Wendy and Lucy

Review by Matt Bochenski @MattLWLies

Directed by

Kelly Reichardt


Michelle Williams


Old Joy was good, but not that good.


A tender and lovely little film.

In Retrospect.

Reichardt is carving her own niche – love it or leave it.

Michelle Williams stars in this tender portrait of a women searching for her lost dog.

TS Eliot once wrote of the French poet Baudelaire that he conjured ‘the poésie des departs, the poésie des salles d’attente’. It wasn’t so much the journey as the liminal spaces between them that captured Baudelaire’s imagination – the possibilities, dreams and regrets that places of departure set before the soul.

In Wendy and Lucy, Kelly Reichardt plays with the flip side: the agony of stasis, and the loneliness that comes from being stuck between a nebulous here and a distant there.

Michelle Williams is Wendy, a young drifter passing through the Pacific Northwest on her way to Alaska. Unlike Christopher McCandless, hero of Sean Penn’s Into The Wild, Wendy is an old-fashioned economic migrant, heading West to find work, not just herself. Lucy is her dog, her only friend and companion, but after their car breaks down, a series of unfortunate twists sees them parted, bringing Wendy’s life of perpetual motion to a sudden, jarring stop.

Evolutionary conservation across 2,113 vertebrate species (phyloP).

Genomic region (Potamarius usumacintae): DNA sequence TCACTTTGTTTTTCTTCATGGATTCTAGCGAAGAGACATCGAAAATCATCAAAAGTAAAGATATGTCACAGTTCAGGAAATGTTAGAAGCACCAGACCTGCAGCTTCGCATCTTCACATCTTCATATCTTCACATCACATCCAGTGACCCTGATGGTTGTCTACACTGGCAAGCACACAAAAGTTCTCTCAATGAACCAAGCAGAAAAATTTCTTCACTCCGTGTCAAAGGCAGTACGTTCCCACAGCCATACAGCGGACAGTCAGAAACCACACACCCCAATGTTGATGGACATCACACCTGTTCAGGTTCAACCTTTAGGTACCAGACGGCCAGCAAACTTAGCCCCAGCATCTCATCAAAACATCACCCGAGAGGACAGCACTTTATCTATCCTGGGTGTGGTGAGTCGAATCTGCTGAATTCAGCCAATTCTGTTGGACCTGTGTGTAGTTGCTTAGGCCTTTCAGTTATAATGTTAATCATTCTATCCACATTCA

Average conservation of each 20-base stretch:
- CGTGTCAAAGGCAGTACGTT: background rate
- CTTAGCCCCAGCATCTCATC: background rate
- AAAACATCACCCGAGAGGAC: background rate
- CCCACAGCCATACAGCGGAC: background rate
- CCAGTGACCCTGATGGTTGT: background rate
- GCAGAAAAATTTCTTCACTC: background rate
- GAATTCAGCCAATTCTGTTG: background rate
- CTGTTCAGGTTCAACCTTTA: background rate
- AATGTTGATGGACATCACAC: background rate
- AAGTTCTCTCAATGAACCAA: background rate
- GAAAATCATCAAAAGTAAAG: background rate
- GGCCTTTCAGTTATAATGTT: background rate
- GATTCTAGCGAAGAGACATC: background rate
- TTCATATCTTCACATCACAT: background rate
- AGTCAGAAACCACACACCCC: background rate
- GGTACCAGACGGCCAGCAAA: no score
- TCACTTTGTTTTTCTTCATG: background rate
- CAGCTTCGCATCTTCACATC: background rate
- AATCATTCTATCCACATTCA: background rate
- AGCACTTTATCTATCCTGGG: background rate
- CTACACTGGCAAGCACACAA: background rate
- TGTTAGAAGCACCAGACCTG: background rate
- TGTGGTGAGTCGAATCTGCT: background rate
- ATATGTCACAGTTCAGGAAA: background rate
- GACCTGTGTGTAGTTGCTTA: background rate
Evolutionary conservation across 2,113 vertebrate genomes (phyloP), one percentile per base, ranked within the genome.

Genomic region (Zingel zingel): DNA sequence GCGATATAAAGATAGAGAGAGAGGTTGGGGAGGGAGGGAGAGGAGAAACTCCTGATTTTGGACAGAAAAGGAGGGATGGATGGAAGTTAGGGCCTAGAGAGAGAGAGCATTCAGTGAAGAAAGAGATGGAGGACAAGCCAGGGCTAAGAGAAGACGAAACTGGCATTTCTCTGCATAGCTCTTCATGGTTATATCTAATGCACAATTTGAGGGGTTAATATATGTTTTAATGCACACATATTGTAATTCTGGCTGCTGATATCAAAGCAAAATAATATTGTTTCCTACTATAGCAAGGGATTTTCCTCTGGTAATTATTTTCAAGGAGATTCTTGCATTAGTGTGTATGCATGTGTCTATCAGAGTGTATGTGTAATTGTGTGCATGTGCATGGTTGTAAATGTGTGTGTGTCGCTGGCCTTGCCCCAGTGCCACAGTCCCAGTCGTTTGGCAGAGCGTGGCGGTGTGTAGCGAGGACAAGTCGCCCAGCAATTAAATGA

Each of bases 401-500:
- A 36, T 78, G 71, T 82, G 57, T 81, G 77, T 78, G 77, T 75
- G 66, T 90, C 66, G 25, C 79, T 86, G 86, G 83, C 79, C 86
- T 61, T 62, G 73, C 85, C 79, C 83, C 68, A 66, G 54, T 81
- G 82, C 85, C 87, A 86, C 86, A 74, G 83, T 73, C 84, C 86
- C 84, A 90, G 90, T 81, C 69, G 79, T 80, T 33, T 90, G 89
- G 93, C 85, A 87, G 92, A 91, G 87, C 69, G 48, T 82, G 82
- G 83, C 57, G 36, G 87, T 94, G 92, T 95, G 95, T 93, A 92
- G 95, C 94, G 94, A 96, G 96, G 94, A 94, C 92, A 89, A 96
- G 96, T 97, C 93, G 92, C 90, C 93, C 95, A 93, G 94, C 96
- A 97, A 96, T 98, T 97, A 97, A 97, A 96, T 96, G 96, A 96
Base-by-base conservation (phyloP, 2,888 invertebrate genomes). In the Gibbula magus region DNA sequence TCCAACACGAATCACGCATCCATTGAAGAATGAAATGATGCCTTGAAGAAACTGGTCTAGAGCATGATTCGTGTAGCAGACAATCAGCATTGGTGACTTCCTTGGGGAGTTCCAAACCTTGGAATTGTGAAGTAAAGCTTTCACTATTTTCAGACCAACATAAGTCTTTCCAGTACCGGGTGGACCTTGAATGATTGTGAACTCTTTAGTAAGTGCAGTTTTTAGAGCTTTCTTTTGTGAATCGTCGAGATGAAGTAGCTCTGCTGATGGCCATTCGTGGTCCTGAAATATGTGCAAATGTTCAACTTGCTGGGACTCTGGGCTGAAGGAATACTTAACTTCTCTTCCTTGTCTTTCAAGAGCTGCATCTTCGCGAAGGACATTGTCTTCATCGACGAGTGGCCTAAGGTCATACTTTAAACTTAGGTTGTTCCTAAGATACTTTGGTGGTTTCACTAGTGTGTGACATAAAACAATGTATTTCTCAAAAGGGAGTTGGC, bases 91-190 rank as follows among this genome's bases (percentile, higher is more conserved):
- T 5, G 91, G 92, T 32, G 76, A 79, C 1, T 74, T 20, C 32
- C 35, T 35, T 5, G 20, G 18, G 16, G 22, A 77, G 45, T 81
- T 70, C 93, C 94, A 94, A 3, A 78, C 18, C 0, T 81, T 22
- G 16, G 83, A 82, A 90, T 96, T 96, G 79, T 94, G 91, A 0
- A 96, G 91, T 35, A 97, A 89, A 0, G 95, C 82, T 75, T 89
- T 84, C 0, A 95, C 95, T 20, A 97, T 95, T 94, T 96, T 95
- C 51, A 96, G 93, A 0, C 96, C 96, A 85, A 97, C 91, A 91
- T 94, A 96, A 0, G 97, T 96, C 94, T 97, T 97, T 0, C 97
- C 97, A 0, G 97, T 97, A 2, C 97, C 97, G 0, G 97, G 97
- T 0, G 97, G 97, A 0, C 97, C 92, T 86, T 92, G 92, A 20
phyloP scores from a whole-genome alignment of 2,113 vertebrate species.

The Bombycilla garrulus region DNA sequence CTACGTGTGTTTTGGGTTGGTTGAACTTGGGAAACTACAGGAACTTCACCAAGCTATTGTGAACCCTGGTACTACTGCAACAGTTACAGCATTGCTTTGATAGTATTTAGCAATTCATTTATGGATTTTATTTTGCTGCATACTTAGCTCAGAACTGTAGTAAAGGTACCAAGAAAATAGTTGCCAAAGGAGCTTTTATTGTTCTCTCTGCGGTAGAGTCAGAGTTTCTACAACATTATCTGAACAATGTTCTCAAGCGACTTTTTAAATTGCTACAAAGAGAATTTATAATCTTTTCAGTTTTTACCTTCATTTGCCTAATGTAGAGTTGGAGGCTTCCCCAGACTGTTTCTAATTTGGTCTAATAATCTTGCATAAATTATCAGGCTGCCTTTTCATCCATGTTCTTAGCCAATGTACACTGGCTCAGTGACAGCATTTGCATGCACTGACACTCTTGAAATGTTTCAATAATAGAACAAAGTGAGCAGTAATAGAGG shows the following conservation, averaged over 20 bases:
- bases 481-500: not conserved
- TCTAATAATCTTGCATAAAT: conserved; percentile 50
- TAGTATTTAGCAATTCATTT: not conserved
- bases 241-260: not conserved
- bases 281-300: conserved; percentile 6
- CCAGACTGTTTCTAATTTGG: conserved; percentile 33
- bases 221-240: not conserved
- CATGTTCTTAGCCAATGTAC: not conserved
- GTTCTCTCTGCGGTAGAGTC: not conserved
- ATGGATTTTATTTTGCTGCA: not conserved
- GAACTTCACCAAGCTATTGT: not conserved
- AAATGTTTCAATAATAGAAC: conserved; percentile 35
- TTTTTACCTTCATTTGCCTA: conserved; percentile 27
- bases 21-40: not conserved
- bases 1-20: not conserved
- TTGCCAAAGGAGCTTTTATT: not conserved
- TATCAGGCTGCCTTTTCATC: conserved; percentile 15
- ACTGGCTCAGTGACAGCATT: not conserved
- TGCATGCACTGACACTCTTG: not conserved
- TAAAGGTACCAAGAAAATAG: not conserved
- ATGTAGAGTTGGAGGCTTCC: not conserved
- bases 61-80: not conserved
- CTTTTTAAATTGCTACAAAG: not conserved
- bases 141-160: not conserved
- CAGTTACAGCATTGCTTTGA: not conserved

Working from a John Raymond short story, Reichardt has assembled a tender and intimate drama that deftly touches on subjects ranging from America’s class divide (in which principles are the privilege of the wealthy), to industrialisation and self-identity. “You’re a long way from home, aren’t you?” asks a friendly security guard, but Wendy has no home, no history, no identity.

Reichardt’s great strength as a director is her empathy, and her feeling for America as a bewildering place. Having lived and worked in New York for 20 years, she brings an outsider’s perspective to America’s heartland, and finds it a strange and intimidating place.

That it’s also graced by moments of quiet humanity is central to the appeal of her films. Her characters are vulnerable and imperfect (how you react to Wendy may hinge on whether you think her troubles are self-inflicted), but they are also dignified and real, capable of love and – perhaps the hardest thing of all – self-sacrifice.

Shot almost entirely outdoors in natural light, with understated performances and a soundtrack composed from the noise of an ever-present railroad (as both a metaphor of impermanence and a subtle nod towards Raymond’s original title, Train Choir), like Old Joy, Wendy and Lucy is a film of small details and unassuming craftsmanship. It may be too slight for some, but if you let it get under your skin, it packs a devastating emotional coda.

Published 6 Mar 2009

Tags: Kelly Reichardt Michelle Williams


Old Joy was good, but not that good.


A tender and lovely little film.

In Retrospect.

Reichardt is carving her own niche – love it or leave it.

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Why Wendy and Lucy remains a vital piece of American cinema

By Joel Blackledge

Kelly Reichardt’s low-key anti-drama from 2008 offers a sobering look at poverty in small town USA.

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